On the Dawn of a Grow Light Revolution: Understanding How Plants Use Different Light Wavelengths
We’ve known for a long time that plants see light differently than humans do, and scientists continue to examine how plants respond to different wavelengths. As a result of all this research, the technology used in grow lights is advancing at an alarming rate. Read on to discover how and why Dr. Lynette Morgan believes understanding the role of certain light wavelengths, ratios and intensities on various plant responses and metabolism will soon lead to a grow light revolution.
Providing sufficient light quality and quantity for indoor plants has long been one of the more complex aspects of hydroponic gardening. Light powers photosynthesis, which in turn provides the energy required for plant growth and development. However, few growers understand the potential that can be unleashed from spectrum control and manipulation of light wavelengths for different crops and stages of growth.
The irradiance spectrum of the artificial lighting indoor plants are exposed to can have specific effects on a wide range of plant responses, ranging from photosynthesis to photomorphogenesis, to phototropism to photonasty. At a much deeper biochemical level, researchers are starting to discover certain wavelengths of light that can influence factors such as resistance to pests and diseases, the production of flavor, color, volatile and aromatic compounds, and increased concentrations of antioxidants, with many more influences yet to be discovered.
The future of spectrum manipulation of indoor plant lighting is an exciting possibility for hydroponic growers, particularly with the development of new lamp types such as LEDs that can more accurately provide specific wavelength combinations for different purposes while not just focusing on intensity and photosynthesis. Much of these developments are still in the early stages as plant physiological and biochemical reactions to light of different wavelengths are still being investigated. There is much potential yet to be unlocked.
Nature of Light: Wavelengths & Energy
Plants evolved under the full spectrum of light wavelengths, and while they largely use the energy from the red and blue bands for photosynthesis, plants also use light quality to sense and respond to their environment.
Light is part of the electromagnetic spectrum made up of a mixture of wavelengths of a number of colors including violet, indigo, blue, green yellow orange and red. It is the length of the waves that determines the energy and color of the light. The higher-energy end of the light spectrum contains the shorter wavelengths—around 400 nm—in the purple and blue range, while the rest of the rainbow decreases in energy to the lowest-energy red light at 700 nm. The visible portion of the spectrum that the human eye can distinguish is within the 380-740-nm range. Our eyes see green and yellow wavelengths fairly brightly, whereas plants sense and respond to a much wider spectrum, including light down at the ultraviolet range and up at the far-red wavelengths.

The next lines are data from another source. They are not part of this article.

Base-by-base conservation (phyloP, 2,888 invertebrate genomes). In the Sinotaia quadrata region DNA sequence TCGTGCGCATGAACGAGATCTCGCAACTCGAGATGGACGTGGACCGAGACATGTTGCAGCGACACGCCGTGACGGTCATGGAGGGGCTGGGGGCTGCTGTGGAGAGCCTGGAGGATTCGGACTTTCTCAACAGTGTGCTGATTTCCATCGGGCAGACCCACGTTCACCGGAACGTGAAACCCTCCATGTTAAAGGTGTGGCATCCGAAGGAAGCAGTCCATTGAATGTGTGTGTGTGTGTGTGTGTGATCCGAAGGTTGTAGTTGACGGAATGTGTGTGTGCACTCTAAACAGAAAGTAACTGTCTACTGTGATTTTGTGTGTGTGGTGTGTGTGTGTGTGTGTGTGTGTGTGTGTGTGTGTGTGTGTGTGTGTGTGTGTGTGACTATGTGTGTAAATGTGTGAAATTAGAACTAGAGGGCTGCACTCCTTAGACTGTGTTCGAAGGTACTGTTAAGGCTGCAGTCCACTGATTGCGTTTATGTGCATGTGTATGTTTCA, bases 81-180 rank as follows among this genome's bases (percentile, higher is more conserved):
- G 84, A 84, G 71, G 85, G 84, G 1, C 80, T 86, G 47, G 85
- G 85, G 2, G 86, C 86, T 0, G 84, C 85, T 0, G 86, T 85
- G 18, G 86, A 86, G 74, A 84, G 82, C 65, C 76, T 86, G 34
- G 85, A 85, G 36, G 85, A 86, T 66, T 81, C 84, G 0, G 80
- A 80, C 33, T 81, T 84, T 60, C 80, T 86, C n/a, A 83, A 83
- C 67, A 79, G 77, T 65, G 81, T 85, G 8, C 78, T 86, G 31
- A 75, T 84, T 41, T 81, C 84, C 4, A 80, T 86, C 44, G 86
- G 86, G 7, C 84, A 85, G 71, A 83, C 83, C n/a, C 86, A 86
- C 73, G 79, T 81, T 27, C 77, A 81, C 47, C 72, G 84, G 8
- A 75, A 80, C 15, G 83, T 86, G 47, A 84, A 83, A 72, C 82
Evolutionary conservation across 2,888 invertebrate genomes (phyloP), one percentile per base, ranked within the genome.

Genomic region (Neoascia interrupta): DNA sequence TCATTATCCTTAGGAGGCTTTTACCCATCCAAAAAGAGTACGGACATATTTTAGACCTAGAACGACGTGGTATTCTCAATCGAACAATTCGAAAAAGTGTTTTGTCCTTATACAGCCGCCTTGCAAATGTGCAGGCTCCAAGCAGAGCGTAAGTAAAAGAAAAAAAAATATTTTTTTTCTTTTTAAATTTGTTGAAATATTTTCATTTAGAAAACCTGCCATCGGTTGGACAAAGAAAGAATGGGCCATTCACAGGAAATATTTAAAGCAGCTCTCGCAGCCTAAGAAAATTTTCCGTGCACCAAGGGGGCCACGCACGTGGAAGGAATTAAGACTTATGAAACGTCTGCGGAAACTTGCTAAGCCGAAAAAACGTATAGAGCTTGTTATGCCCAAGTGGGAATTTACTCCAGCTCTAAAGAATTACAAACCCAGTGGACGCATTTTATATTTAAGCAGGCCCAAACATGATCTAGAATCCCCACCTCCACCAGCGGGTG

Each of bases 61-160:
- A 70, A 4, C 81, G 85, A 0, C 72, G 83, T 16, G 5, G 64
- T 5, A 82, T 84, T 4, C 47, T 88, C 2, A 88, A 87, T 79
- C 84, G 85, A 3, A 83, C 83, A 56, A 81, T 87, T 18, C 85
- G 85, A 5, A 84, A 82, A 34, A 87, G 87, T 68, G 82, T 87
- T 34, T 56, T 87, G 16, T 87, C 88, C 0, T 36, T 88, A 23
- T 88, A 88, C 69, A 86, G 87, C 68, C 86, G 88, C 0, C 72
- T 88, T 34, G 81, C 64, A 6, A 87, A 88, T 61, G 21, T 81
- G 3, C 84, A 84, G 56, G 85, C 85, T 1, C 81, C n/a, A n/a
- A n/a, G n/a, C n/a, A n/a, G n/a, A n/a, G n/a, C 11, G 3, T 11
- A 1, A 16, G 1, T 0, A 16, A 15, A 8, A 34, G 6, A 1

Plants mostly use wavelengths between 400 and 700 nm to carry out the vital process of photosynthesis. These wavebands are called the photosynthetically active radiation (PAR) spectrum. This is why indoor grow lamps use a measure of radiant energy in the 400-700-nm wavelength band, commonly referred to as PAR watts. A more scientific measure is moles or micromoles of PAR per square meter per second, and these are the units often seen in research reports on the effects of artificial light sources on plant growth.
In the past, indoor gardens have relied on specific types of artificial lighting to provide the red and blue wavelengths needed to power photosynthesis, including high pressure sodium (HPS) and metal halide (MH) lamps, which are both rich in the photosynthetic spectrum. While these provide a high output of PAR, they largely exclude other wavelengths, which, although they are not used in photosynthesis, play a role in other plant processes and responses.
Full-spectrum HID lamps that provide a wider smorgasbord of wavelengths more similar to sunlight have been popular amongst indoor growers in recent years for this reason. However, with the development of LEDs, growers can customize lighting systems to suit the needs of specific plant species, purposes and growth stages so they can manipulate plant metabolism and produce functionalized food. LED grow lights can use different light wavelengths to induce higher concentrations of antioxidants in certain fruits and vegetables, increase the bioactive compounds in medicinal plants, or improve sweetness and flavor.
Red, Blue & Green Wavelengths
Artificial light in an indoor garden needs to provide plants with both the energy and information required for development. Energy, largely in the form of the red and blue light wavelengths, determines the rate of photosynthesis. Red light (650-665 nm) fits perfectly with the absorption peak of chlorophylls and provides more energy for photosynthesis, but red light alone tends to lead to plant elongation and unbalanced growth in many species. Adding in a certain percentage of blue light (460-475 nm) not only boosts the energy available for photosynthesis, but it also helps prevent stretching, leading to more balanced and compact vegetative growth.